It's nice when, after you've finally decided to wade into an Evangelical brouhaha, the controversy suddenly dissipates.
Last week, I was alerted to an article written by Jared Wilson, a member of The Gospel Coalition. The article was written as a response to the popular Fifty Shades of Grey books and was supposed to show how a complimentarian understanding of the roles of men and women is a powerful antidote to the degrading relationships described in those books. Complimentarianism is the view that men and women are equal before God and have distinct roles in the church and home.
The article was poorly executed. I won’t go into the specifics because Jared has apologized and removed it from The Gospel Coalition’s site. Suffice it to say, some of the language utilized to describe the sexual relationship between a husband and wife felt harsh and domineering to many readers.
Egalitarian readers of the article—those who would argue that there should not be a distinction in roles on the basis of gender—were upset. Many went too far, accusing Jared of advocating marital abuse when his intention was clearly the opposite. Jared seemed to be doubling down, arguing that the critics weren't understanding his point.
I was reluctant to enter the discussion. I really like Jared and felt like much of the criticism crossed the line and didn't address the essence of what he said. At the same time, I was concerned about the picture of complimentarianism that was being painted by one of our own. I had decided to venture into this conversation when suddenly it was over. As I said, Jared apologized and most graciously accepted his apology.
Controversy over (mostly).
So why am I wading into the conversation?
I fear that the term "complimentarianism" is being compromised. In our current discussions, we are using words like "leadership" and "headship" to emphasize the very character traits Scripture warns us against in Genesis 3 at the fall. Put simply, men, our job is not to "rule" our wives! When I use the term complimentarian to describe my position, I fear that people misunderstand what I mean. They—complimentarians, egalitarians, patriarchs—all impart secular views of authority and leadership and import them into the discussion.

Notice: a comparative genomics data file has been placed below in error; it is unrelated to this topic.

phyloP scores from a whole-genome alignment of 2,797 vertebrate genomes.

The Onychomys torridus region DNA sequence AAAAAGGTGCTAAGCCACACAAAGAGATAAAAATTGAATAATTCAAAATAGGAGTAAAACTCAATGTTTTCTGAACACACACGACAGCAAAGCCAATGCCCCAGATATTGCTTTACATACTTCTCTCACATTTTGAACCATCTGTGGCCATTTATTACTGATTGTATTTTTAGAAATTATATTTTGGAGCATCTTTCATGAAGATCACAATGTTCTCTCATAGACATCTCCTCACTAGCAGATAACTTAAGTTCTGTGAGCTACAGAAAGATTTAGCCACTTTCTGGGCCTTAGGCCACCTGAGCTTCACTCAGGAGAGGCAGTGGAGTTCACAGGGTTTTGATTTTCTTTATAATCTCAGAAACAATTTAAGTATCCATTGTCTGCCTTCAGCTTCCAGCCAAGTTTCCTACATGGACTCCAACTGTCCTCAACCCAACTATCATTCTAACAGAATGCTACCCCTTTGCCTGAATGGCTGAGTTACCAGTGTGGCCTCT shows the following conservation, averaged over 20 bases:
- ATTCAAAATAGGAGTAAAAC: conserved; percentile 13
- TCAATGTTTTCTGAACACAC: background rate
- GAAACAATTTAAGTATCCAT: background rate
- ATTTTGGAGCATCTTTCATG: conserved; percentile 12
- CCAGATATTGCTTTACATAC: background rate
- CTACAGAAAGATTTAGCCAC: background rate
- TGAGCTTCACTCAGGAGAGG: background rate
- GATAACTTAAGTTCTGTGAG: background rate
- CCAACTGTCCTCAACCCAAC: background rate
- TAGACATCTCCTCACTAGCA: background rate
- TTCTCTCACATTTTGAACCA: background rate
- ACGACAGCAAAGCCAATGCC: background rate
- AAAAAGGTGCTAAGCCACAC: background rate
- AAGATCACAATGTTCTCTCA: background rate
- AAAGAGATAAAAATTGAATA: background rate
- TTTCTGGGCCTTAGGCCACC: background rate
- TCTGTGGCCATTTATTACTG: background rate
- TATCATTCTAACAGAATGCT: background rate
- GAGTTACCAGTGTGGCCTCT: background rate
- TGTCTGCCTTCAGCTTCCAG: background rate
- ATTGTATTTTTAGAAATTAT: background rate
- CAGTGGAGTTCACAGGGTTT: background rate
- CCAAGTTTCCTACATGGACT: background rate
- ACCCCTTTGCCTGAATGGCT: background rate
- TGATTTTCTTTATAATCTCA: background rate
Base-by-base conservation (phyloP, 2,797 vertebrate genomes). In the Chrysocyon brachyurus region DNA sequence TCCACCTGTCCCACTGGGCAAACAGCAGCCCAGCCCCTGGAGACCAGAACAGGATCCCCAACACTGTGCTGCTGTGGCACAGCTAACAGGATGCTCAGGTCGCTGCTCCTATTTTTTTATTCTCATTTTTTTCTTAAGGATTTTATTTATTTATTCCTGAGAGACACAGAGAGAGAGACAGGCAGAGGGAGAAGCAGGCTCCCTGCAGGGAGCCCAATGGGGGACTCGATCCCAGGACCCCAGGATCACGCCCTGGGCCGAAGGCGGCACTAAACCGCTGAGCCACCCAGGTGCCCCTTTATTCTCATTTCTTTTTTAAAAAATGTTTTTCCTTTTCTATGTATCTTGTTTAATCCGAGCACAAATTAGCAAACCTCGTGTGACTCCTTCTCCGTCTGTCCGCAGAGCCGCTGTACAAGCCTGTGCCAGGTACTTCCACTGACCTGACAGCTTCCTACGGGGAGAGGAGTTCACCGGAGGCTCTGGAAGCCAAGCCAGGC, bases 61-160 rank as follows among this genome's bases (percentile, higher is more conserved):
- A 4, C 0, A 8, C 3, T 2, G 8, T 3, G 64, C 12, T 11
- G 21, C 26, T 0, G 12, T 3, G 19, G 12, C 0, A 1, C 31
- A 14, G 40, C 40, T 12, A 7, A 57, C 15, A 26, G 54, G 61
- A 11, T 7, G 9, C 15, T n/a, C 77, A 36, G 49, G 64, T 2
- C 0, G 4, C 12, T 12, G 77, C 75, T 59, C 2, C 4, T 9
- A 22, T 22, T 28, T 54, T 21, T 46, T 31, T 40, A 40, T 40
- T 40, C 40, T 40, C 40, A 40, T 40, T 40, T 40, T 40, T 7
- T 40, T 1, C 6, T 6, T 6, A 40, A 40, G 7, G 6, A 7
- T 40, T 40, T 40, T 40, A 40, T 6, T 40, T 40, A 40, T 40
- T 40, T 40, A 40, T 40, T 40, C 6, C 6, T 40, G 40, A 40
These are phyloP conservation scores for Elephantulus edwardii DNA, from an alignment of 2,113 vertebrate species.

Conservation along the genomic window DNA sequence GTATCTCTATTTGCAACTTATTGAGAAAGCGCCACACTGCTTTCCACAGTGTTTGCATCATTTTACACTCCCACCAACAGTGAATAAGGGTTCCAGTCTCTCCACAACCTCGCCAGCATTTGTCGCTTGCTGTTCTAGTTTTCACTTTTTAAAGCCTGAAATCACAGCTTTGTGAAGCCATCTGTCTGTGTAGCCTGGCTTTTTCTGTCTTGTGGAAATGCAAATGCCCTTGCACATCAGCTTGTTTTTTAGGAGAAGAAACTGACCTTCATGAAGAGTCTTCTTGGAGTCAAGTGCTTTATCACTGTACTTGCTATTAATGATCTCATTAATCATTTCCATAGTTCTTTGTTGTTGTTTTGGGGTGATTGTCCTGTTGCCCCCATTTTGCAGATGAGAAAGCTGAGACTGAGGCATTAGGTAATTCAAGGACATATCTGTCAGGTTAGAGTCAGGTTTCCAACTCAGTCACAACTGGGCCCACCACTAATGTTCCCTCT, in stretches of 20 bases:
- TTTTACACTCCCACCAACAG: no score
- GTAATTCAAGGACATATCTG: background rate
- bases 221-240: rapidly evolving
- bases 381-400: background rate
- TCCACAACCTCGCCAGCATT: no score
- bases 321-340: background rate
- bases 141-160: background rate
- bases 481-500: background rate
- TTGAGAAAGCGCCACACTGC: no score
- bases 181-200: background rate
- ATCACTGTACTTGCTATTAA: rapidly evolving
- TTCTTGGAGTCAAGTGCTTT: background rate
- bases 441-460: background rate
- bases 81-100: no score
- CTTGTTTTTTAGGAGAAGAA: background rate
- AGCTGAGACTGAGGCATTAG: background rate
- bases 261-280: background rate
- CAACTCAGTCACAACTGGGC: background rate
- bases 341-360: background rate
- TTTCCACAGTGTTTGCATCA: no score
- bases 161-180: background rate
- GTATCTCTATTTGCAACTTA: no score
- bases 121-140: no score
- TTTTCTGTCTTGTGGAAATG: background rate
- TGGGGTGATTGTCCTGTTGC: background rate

I want to advocate a different understanding of leadership and authority, and, therefore, complimentarianism. It is an understanding based not only on Paul's words to husbands in Ephesians 5:22-33 but also Jesus' words in Matthew 20:20-28 on leadership. To do so, I don't want to use the imagery of a CEO or a coach or a father to describe the role of a husband. Instead, I want to use some of the violent images from Aurora, Colorado.
The tragedy in the early hours of Friday, July 20, 2012 at a theater showing a screening of the new Batman movie was horrific. In terms of casualties, it is the worst shooting in U.S. history. One aspect of the story that is garnering more attention today is the similarity in the stories of three of the twelve fatalities. A quarter of the people who perished in that theatre were men shielding their girlfriends from the bullets of a madman.
These men who died were not perfect men. You can read their biographies and learn of their frailties. But all of them, at that last moment when it really counted, flung their girlfriends to the ground and sacrificed their lives for them. Even the left-of-center website Slate noted the “ingrained” impulse in men to protect women thatwas brought out in the tragedy.
This is the image of complementarianism I wish to communicate to my sons and other men in the church. Our role is not to be served by our wives. Our role is to sacrificially give up our lives for our wives on a moment by moment basis.
This means not only throwing our bodies on top of them as a deranged shooter is on the loose. It means doing the laundry, cleaning the house, caring for the children, cooking dinner, being quick to apologize and a million other tiny things.
Men, love your wives as Christ loved the church.